The cortisol test timing is very important because cortisol levels vary throughout the day. The normal range of serum cortisol levels is between 5.0 to 25.0 mcg/dL. Cortisol levels are highest during the morning hours between 6 am to 10 am and gradually fall during the day, reaching their low in the evenings between 6 pm to 11 pm and the lowest point around midnight. This is the reason why a cortisol test is advised in the morning.
Sometimes two tests are advised, one at 8 am and the other at 4 pm. The treating doctor will advise when the cortisol levels need to be checked. The test results are read either as an increased level of cortisol hormone or a decreased level of cortisol hormone.
Cortisol levels that are higher than normal could mean that:
- A tumour or excessive growth of the pituitary gland is causing your pituitary gland to release too much ACTH.
- You have an adrenal gland tumour, which causes you to produce too much cortisol.
- You have a tumour in another part of your body that affects cortisol production.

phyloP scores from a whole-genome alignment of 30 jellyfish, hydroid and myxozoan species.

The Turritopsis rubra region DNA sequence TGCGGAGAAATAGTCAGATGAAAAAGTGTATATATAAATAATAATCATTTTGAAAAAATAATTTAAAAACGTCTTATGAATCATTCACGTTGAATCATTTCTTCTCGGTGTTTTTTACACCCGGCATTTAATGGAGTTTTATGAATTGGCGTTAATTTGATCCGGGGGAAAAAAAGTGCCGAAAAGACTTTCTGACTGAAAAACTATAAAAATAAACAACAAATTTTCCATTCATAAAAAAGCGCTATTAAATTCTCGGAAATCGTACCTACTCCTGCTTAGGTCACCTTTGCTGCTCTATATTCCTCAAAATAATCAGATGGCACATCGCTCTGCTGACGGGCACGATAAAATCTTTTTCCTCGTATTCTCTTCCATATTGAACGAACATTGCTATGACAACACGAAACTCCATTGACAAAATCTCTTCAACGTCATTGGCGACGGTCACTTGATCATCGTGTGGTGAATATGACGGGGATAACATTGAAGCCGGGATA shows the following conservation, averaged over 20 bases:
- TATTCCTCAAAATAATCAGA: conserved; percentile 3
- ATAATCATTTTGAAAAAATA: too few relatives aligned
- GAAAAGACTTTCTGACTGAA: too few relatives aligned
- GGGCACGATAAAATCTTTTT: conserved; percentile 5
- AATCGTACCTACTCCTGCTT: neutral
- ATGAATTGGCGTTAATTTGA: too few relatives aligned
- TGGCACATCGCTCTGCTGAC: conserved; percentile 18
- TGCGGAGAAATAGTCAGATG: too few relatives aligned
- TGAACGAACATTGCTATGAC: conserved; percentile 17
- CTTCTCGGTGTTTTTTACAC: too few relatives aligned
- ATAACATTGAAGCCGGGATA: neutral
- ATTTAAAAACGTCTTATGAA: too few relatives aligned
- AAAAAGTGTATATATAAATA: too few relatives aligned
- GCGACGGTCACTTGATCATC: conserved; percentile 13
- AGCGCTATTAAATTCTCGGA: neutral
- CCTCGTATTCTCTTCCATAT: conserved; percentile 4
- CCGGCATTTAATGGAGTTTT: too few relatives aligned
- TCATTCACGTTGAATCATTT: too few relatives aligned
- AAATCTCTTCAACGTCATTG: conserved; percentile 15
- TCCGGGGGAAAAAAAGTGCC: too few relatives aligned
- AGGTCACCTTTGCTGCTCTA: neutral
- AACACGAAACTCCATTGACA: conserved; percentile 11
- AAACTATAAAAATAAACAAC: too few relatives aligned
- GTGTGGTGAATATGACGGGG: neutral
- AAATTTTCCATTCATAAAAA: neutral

Cortisol levels that are lower than normal could mean that:
- You have Addison’s disease, which occurs when your adrenal glands produce too little cortisol.
- Hypopituitarism is a condition in which your adrenal glands produce too little cortisol as a result of the pituitary gland not sending the proper signals.
It is advisable to consult with your doctor to interpret the test reports. They may recommend more tests if the test results show that cortisol levels in your blood are too high or too low.
Disclaimer: Please consult with your doctor to interpret the test reports.